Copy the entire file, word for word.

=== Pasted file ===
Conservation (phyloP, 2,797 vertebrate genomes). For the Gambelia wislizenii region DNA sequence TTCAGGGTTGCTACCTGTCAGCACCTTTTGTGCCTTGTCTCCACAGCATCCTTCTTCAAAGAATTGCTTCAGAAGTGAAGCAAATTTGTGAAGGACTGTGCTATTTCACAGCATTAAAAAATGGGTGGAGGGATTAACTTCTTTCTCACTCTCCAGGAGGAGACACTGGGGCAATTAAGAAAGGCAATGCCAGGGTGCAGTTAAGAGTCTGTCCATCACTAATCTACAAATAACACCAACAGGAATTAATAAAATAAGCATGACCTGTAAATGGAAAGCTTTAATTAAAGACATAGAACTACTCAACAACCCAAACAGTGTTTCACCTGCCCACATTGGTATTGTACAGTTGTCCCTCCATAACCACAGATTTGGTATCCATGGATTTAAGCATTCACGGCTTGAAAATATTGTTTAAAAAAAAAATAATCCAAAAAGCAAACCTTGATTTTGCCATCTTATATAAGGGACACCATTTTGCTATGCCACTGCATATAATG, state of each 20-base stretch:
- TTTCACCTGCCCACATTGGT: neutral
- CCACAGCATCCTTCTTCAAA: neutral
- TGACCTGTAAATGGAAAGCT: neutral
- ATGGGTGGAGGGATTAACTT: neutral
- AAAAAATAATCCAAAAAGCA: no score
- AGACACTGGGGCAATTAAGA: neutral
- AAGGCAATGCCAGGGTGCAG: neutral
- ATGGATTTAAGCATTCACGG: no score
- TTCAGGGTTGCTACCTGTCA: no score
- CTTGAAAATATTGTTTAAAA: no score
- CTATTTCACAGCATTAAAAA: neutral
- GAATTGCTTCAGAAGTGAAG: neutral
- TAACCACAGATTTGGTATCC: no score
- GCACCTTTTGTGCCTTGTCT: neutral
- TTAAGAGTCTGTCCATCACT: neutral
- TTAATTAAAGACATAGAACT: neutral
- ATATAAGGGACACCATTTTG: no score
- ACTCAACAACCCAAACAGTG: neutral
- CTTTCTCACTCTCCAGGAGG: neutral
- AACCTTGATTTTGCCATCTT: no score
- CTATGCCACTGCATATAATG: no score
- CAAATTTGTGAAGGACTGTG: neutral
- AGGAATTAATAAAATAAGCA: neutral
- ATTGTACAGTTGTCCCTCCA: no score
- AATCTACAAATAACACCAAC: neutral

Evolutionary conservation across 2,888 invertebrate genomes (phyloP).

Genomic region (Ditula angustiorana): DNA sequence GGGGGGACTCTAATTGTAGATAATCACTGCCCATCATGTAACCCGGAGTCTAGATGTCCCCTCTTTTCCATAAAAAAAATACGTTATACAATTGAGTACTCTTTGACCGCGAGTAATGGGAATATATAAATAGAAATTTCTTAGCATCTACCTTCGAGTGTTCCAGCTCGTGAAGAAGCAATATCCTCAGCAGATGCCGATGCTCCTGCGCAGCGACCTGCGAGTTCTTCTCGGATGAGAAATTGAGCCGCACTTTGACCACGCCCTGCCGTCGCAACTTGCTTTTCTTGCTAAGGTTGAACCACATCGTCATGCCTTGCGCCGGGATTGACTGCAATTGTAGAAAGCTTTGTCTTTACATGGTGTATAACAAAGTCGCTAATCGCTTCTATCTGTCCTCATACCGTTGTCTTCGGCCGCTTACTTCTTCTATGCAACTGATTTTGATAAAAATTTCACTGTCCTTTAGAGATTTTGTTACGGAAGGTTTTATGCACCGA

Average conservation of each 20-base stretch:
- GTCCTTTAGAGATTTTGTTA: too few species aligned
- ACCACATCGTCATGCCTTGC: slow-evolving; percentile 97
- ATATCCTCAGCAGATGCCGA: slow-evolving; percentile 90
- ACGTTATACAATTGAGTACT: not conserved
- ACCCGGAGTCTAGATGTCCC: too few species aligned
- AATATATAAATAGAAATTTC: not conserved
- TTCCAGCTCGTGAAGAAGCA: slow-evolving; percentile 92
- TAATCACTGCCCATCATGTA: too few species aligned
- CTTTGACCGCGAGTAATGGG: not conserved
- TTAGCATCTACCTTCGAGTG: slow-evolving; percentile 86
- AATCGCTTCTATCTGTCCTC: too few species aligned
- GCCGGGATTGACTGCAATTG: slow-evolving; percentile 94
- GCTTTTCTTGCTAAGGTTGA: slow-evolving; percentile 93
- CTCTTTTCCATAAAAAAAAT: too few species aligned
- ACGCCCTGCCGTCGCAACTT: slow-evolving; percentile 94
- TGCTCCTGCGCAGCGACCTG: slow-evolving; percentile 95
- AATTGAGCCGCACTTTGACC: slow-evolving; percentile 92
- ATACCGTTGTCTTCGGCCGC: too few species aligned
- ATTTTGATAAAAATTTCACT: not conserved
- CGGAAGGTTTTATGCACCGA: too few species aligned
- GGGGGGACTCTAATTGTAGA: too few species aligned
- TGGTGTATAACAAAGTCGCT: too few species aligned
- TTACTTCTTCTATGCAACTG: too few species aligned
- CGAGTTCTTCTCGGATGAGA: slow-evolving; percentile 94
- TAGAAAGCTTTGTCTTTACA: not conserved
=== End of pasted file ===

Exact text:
Conservation (phyloP, 2,797 vertebrate genomes). For the Gambelia wislizenii region DNA sequence TTCAGGGTTGCTACCTGTCAGCACCTTTTGTGCCTTGTCTCCACAGCATCCTTCTTCAAAGAATTGCTTCAGAAGTGAAGCAAATTTGTGAAGGACTGTGCTATTTCACAGCATTAAAAAATGGGTGGAGGGATTAACTTCTTTCTCACTCTCCAGGAGGAGACACTGGGGCAATTAAGAAAGGCAATGCCAGGGTGCAGTTAAGAGTCTGTCCATCACTAATCTACAAATAACACCAACAGGAATTAATAAAATAAGCATGACCTGTAAATGGAAAGCTTTAATTAAAGACATAGAACTACTCAACAACCCAAACAGTGTTTCACCTGCCCACATTGGTATTGTACAGTTGTCCCTCCATAACCACAGATTTGGTATCCATGGATTTAAGCATTCACGGCTTGAAAATATTGTTTAAAAAAAAAATAATCCAAAAAGCAAACCTTGATTTTGCCATCTTATATAAGGGACACCATTTTGCTATGCCACTGCATATAATG, state of each 20-base stretch:
- TTTCACCTGCCCACATTGGT: neutral
- CCACAGCATCCTTCTTCAAA: neutral
- TGACCTGTAAATGGAAAGCT: neutral
- ATGGGTGGAGGGATTAACTT: neutral
- AAAAAATAATCCAAAAAGCA: no score
- AGACACTGGGGCAATTAAGA: neutral
- AAGGCAATGCCAGGGTGCAG: neutral
- ATGGATTTAAGCATTCACGG: no score
- TTCAGGGTTGCTACCTGTCA: no score
- CTTGAAAATATTGTTTAAAA: no score
- CTATTTCACAGCATTAAAAA: neutral
- GAATTGCTTCAGAAGTGAAG: neutral
- TAACCACAGATTTGGTATCC: no score
- GCACCTTTTGTGCCTTGTCT: neutral
- TTAAGAGTCTGTCCATCACT: neutral
- TTAATTAAAGACATAGAACT: neutral
- ATATAAGGGACACCATTTTG: no score
- ACTCAACAACCCAAACAGTG: neutral
- CTTTCTCACTCTCCAGGAGG: neutral
- AACCTTGATTTTGCCATCTT: no score
- CTATGCCACTGCATATAATG: no score
- CAAATTTGTGAAGGACTGTG: neutral
- AGGAATTAATAAAATAAGCA: neutral
- ATTGTACAGTTGTCCCTCCA: no score
- AATCTACAAATAACACCAAC: neutral

Evolutionary conservation across 2,888 invertebrate genomes (phyloP).

Genomic region (Ditula angustiorana): DNA sequence GGGGGGACTCTAATTGTAGATAATCACTGCCCATCATGTAACCCGGAGTCTAGATGTCCCCTCTTTTCCATAAAAAAAATACGTTATACAATTGAGTACTCTTTGACCGCGAGTAATGGGAATATATAAATAGAAATTTCTTAGCATCTACCTTCGAGTGTTCCAGCTCGTGAAGAAGCAATATCCTCAGCAGATGCCGATGCTCCTGCGCAGCGACCTGCGAGTTCTTCTCGGATGAGAAATTGAGCCGCACTTTGACCACGCCCTGCCGTCGCAACTTGCTTTTCTTGCTAAGGTTGAACCACATCGTCATGCCTTGCGCCGGGATTGACTGCAATTGTAGAAAGCTTTGTCTTTACATGGTGTATAACAAAGTCGCTAATCGCTTCTATCTGTCCTCATACCGTTGTCTTCGGCCGCTTACTTCTTCTATGCAACTGATTTTGATAAAAATTTCACTGTCCTTTAGAGATTTTGTTACGGAAGGTTTTATGCACCGA

Average conservation of each 20-base stretch:
- GTCCTTTAGAGATTTTGTTA: too few species aligned
- ACCACATCGTCATGCCTTGC: slow-evolving; percentile 97
- ATATCCTCAGCAGATGCCGA: slow-evolving; percentile 90
- ACGTTATACAATTGAGTACT: not conserved
- ACCCGGAGTCTAGATGTCCC: too few species aligned
- AATATATAAATAGAAATTTC: not conserved
- TTCCAGCTCGTGAAGAAGCA: slow-evolving; percentile 92
- TAATCACTGCCCATCATGTA: too few species aligned
- CTTTGACCGCGAGTAATGGG: not conserved
- TTAGCATCTACCTTCGAGTG: slow-evolving; percentile 86
- AATCGCTTCTATCTGTCCTC: too few species aligned
- GCCGGGATTGACTGCAATTG: slow-evolving; percentile 94
- GCTTTTCTTGCTAAGGTTGA: slow-evolving; percentile 93
- CTCTTTTCCATAAAAAAAAT: too few species aligned
- ACGCCCTGCCGTCGCAACTT: slow-evolving; percentile 94
- TGCTCCTGCGCAGCGACCTG: slow-evolving; percentile 95
- AATTGAGCCGCACTTTGACC: slow-evolving; percentile 92
- ATACCGTTGTCTTCGGCCGC: too few species aligned
- ATTTTGATAAAAATTTCACT: not conserved
- CGGAAGGTTTTATGCACCGA: too few species aligned
- GGGGGGACTCTAATTGTAGA: too few species aligned
- TGGTGTATAACAAAGTCGCT: too few species aligned
- TTACTTCTTCTATGCAACTG: too few species aligned
- CGAGTTCTTCTCGGATGAGA: slow-evolving; percentile 94
- TAGAAAGCTTTGTCTTTACA: not conserved